Methods
A cross-sectional, self-administered, anonymous survey of fifth-year medical students in Berlin, Germany was conducted in November 2007. The study explored the prevalence of smoking among medical students. We assessed their current knowledge regarding tobacco dependence and the effectiveness of smoking cessation methods. Students' perceived competence to counsel smokers and promote smoking cessation treatments was also explored. Analyses were based on responses from 258 students (86.6% response rate).
Results
One quarter of the medical students surveyed were current smokers. The smoking rate was 22.1% among women, 32.4% among men. Students underestimated smoking-related mortality and the negative effect of smoking on longevity. A considerable number of subjects erroneously assumed that nicotine causes coronary artery disease. Students' overall knowledge of the effectiveness of smoking cessation methods was inadequate. Only one third of the students indicated that they felt qualified to counsel patients about tobacco dependence.
Conclusions
This study reveals serious deficiencies in knowledge and counseling skills among medical students in our sample. The curriculum of every medical school should include a tobacco module. Thus, by providing comprehensive training in nicotine dependence interventions to medical students, smokers will have access to the professional expertise they need to quit smoking.
doi:10.1186/1745-6673-5-9
PMCID: PMC2861685  PMID: 20398350
4.  Mobile Air Quality Studies (MAQS)-an international project 
Due to an increasing awareness of the potential hazardousness of air pollutants, new laws, rules and guidelines have recently been implemented globally. In this respect, numerous studies have addressed traffic-related exposure to particulate matter using stationary technology so far. By contrast, only few studies used the advanced technology of mobile exposure analysis. The Mobile Air Quality Study (MAQS) addresses the issue of air pollutant exposure by combining advanced high-granularity spatial-temporal analysis with vehicle-mounted, person-mounted and roadside sensors. The MAQS-platform will be used by international collaborators in order 1) to assess air pollutant exposure in relation to road structure, 2) to assess air pollutant exposure in relation to traffic density, 3) to assess air pollutant exposure in relation to weather conditions, 4) to compare exposure within vehicles between front and back seat (children) positions, and 5) to evaluate "traffic zone"-exposure in relation to non-"traffic zone"-exposure.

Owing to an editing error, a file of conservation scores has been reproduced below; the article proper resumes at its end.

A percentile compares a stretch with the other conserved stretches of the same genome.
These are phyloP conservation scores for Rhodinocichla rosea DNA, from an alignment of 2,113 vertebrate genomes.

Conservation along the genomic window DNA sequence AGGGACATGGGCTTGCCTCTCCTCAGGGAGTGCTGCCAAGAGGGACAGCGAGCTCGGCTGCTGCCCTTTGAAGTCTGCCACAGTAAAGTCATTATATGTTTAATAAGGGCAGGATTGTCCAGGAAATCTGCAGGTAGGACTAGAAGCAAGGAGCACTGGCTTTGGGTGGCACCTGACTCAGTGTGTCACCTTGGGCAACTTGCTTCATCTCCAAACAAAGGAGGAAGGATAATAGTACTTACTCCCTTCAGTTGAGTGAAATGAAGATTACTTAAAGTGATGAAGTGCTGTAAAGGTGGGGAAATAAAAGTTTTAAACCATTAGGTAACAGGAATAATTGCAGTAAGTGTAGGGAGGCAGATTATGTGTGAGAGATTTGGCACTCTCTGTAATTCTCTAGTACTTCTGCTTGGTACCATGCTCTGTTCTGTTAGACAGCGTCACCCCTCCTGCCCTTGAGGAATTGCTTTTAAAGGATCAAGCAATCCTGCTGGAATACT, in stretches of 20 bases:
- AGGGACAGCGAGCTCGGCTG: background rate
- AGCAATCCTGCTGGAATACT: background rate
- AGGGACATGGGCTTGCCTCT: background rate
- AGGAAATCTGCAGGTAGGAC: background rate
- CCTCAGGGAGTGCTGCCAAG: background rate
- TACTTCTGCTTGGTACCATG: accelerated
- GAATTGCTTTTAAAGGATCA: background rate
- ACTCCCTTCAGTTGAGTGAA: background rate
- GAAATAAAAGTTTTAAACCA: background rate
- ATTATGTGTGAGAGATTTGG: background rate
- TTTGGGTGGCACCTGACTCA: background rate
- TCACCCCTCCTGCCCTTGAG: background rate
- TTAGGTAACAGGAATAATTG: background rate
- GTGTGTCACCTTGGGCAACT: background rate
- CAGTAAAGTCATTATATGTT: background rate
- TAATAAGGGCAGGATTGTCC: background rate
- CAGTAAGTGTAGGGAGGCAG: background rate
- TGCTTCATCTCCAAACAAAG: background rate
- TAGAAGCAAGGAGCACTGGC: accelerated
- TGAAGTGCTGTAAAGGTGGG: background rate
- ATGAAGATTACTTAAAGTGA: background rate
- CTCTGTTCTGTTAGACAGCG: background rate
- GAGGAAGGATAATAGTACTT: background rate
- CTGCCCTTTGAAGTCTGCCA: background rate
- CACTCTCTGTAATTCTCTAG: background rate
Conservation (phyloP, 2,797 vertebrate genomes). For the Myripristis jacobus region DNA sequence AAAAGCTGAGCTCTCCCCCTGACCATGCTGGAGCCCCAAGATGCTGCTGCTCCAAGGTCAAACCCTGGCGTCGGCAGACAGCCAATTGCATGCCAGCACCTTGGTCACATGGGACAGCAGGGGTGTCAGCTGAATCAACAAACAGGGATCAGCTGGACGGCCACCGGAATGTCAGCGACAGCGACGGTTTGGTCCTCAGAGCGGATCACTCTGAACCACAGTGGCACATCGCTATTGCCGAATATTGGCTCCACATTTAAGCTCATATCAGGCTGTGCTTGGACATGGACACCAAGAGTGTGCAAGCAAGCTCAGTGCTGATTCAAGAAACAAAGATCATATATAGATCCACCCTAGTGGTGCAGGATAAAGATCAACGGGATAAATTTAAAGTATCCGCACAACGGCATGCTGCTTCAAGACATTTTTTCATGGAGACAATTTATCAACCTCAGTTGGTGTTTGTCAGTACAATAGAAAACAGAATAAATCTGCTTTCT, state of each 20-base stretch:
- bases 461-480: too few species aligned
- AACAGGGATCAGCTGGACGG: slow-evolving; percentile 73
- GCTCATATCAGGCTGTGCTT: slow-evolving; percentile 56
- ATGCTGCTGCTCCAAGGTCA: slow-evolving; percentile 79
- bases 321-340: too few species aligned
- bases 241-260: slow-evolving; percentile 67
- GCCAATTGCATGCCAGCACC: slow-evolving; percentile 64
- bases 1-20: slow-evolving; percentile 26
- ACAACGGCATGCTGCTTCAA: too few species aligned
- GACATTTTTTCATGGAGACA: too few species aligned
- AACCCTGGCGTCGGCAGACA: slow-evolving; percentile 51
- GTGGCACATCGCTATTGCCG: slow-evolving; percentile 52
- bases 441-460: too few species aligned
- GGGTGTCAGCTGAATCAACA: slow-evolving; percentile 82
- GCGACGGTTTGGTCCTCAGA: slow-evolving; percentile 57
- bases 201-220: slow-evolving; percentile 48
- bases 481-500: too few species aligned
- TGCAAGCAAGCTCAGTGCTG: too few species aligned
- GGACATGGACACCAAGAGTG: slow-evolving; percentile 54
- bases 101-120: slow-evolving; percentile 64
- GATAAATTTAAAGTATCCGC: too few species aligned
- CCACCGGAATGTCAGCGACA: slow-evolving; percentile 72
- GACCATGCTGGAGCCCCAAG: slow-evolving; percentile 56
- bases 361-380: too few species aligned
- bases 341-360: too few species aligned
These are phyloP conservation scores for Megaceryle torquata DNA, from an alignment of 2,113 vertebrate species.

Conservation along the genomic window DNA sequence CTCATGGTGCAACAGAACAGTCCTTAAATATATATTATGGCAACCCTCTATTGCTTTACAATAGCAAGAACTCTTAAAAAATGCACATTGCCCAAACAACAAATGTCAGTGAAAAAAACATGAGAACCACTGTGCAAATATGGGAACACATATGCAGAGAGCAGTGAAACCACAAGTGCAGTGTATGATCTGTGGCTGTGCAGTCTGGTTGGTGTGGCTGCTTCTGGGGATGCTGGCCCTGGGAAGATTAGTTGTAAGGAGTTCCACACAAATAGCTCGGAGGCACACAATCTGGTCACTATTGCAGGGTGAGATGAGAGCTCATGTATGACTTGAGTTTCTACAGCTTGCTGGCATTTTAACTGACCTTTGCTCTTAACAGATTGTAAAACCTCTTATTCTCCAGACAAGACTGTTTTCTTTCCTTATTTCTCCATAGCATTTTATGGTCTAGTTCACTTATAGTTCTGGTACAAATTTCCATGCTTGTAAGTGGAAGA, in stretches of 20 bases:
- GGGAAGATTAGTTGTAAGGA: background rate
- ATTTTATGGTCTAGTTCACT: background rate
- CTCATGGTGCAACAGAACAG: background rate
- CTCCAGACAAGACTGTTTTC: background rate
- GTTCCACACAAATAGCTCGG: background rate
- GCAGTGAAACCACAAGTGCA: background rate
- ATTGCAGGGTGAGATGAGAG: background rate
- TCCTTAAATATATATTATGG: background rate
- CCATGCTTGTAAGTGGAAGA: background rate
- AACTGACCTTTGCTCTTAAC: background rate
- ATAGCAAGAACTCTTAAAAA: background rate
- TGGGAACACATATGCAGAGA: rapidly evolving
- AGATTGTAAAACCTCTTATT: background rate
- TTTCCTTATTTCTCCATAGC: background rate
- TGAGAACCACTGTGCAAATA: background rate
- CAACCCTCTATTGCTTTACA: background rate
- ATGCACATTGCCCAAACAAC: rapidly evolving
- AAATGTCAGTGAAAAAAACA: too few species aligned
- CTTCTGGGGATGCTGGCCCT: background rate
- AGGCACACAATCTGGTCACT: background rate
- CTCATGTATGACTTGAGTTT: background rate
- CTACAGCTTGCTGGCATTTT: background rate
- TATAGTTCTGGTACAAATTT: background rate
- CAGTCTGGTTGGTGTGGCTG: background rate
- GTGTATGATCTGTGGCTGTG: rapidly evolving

Primarily, the MAQS-platform will focus on particulate matter. With the establishment of advanced mobile analysis tools, it is planed to extend the analysis to other pollutants including NO2, SO2, nanoparticles and ozone.
doi:10.1186/1745-6673-5-8
PMCID: PMC2865482  PMID: 20380704
5.  Air pollution research: visualization of research activity using density-equalizing mapping and scientometric benchmarking procedures 
Background
Due to constantly rising air pollution levels as well as an increasing awareness of the hazardousness of air pollutants, new laws and rules have recently been passed. Although there has been a large amount of research on this topic, bibliometric data is still to be collected. Thus this study provides a scientometric approach to the material published on this subject so far.